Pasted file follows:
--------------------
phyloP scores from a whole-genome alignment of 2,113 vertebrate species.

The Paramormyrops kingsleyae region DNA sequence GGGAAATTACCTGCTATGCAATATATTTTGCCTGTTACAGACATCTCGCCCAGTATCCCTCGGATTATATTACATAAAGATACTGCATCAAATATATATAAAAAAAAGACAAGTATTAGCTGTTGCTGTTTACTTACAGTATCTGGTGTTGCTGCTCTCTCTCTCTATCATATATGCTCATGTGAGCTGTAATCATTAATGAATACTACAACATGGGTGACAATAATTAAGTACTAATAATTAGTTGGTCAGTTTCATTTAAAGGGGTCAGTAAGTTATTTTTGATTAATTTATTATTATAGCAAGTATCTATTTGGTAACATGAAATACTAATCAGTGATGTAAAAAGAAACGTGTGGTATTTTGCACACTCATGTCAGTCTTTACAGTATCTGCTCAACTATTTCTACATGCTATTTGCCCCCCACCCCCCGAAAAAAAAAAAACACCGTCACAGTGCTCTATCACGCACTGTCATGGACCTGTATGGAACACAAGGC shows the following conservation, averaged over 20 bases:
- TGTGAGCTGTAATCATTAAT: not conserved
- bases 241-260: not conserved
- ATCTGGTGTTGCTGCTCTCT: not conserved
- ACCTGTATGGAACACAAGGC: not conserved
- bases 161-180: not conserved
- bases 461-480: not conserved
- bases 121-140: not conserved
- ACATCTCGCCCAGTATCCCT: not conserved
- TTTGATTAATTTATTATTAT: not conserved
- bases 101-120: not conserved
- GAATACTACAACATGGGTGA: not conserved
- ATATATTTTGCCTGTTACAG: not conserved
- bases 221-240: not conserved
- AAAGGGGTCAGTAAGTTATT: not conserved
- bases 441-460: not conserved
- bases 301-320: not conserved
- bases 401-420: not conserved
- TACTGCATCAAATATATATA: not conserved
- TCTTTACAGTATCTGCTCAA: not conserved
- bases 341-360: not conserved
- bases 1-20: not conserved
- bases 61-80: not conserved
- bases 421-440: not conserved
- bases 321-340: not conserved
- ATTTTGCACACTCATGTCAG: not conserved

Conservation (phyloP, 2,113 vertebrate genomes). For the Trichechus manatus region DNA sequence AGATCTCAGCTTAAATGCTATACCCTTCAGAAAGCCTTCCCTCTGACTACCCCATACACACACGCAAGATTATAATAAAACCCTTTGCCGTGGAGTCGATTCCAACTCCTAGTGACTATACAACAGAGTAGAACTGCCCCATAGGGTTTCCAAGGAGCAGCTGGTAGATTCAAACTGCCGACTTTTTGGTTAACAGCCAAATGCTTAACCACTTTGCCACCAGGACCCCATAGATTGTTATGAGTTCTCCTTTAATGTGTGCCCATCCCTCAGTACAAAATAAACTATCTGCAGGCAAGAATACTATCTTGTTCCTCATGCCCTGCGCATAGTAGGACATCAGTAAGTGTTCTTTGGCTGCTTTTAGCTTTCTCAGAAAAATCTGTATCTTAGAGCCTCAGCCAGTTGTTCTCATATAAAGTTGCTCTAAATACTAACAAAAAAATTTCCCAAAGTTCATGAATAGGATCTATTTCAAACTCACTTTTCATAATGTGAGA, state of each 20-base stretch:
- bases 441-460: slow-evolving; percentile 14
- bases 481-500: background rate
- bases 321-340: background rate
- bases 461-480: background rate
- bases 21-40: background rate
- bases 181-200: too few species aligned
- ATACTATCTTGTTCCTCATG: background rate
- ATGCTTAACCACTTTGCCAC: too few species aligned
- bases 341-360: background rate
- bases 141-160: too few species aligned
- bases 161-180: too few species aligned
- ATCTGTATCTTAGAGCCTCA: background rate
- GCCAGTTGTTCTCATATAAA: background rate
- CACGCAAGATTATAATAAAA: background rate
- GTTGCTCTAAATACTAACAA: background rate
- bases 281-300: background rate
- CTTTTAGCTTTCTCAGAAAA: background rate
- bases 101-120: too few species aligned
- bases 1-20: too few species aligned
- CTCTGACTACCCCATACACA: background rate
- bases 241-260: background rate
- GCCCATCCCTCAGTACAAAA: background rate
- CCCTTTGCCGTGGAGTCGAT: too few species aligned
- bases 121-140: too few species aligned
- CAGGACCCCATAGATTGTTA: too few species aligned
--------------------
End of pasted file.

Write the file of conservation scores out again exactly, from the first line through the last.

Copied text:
phyloP scores from a whole-genome alignment of 2,113 vertebrate species.

The Paramormyrops kingsleyae region DNA sequence GGGAAATTACCTGCTATGCAATATATTTTGCCTGTTACAGACATCTCGCCCAGTATCCCTCGGATTATATTACATAAAGATACTGCATCAAATATATATAAAAAAAAGACAAGTATTAGCTGTTGCTGTTTACTTACAGTATCTGGTGTTGCTGCTCTCTCTCTCTATCATATATGCTCATGTGAGCTGTAATCATTAATGAATACTACAACATGGGTGACAATAATTAAGTACTAATAATTAGTTGGTCAGTTTCATTTAAAGGGGTCAGTAAGTTATTTTTGATTAATTTATTATTATAGCAAGTATCTATTTGGTAACATGAAATACTAATCAGTGATGTAAAAAGAAACGTGTGGTATTTTGCACACTCATGTCAGTCTTTACAGTATCTGCTCAACTATTTCTACATGCTATTTGCCCCCCACCCCCCGAAAAAAAAAAAACACCGTCACAGTGCTCTATCACGCACTGTCATGGACCTGTATGGAACACAAGGC shows the following conservation, averaged over 20 bases:
- TGTGAGCTGTAATCATTAAT: not conserved
- bases 241-260: not conserved
- ATCTGGTGTTGCTGCTCTCT: not conserved
- ACCTGTATGGAACACAAGGC: not conserved
- bases 161-180: not conserved
- bases 461-480: not conserved
- bases 121-140: not conserved
- ACATCTCGCCCAGTATCCCT: not conserved
- TTTGATTAATTTATTATTAT: not conserved
- bases 101-120: not conserved
- GAATACTACAACATGGGTGA: not conserved
- ATATATTTTGCCTGTTACAG: not conserved
- bases 221-240: not conserved
- AAAGGGGTCAGTAAGTTATT: not conserved
- bases 441-460: not conserved
- bases 301-320: not conserved
- bases 401-420: not conserved
- TACTGCATCAAATATATATA: not conserved
- TCTTTACAGTATCTGCTCAA: not conserved
- bases 341-360: not conserved
- bases 1-20: not conserved
- bases 61-80: not conserved
- bases 421-440: not conserved
- bases 321-340: not conserved
- ATTTTGCACACTCATGTCAG: not conserved

Conservation (phyloP, 2,113 vertebrate genomes). For the Trichechus manatus region DNA sequence AGATCTCAGCTTAAATGCTATACCCTTCAGAAAGCCTTCCCTCTGACTACCCCATACACACACGCAAGATTATAATAAAACCCTTTGCCGTGGAGTCGATTCCAACTCCTAGTGACTATACAACAGAGTAGAACTGCCCCATAGGGTTTCCAAGGAGCAGCTGGTAGATTCAAACTGCCGACTTTTTGGTTAACAGCCAAATGCTTAACCACTTTGCCACCAGGACCCCATAGATTGTTATGAGTTCTCCTTTAATGTGTGCCCATCCCTCAGTACAAAATAAACTATCTGCAGGCAAGAATACTATCTTGTTCCTCATGCCCTGCGCATAGTAGGACATCAGTAAGTGTTCTTTGGCTGCTTTTAGCTTTCTCAGAAAAATCTGTATCTTAGAGCCTCAGCCAGTTGTTCTCATATAAAGTTGCTCTAAATACTAACAAAAAAATTTCCCAAAGTTCATGAATAGGATCTATTTCAAACTCACTTTTCATAATGTGAGA, state of each 20-base stretch:
- bases 441-460: slow-evolving; percentile 14
- bases 481-500: background rate
- bases 321-340: background rate
- bases 461-480: background rate
- bases 21-40: background rate
- bases 181-200: too few species aligned
- ATACTATCTTGTTCCTCATG: background rate
- ATGCTTAACCACTTTGCCAC: too few species aligned
- bases 341-360: background rate
- bases 141-160: too few species aligned
- bases 161-180: too few species aligned
- ATCTGTATCTTAGAGCCTCA: background rate
- GCCAGTTGTTCTCATATAAA: background rate
- CACGCAAGATTATAATAAAA: background rate
- GTTGCTCTAAATACTAACAA: background rate
- bases 281-300: background rate
- CTTTTAGCTTTCTCAGAAAA: background rate
- bases 101-120: too few species aligned
- bases 1-20: too few species aligned
- CTCTGACTACCCCATACACA: background rate
- bases 241-260: background rate
- GCCCATCCCTCAGTACAAAA: background rate
- CCCTTTGCCGTGGAGTCGAT: too few species aligned
- bases 121-140: too few species aligned
- CAGGACCCCATAGATTGTTA: too few species aligned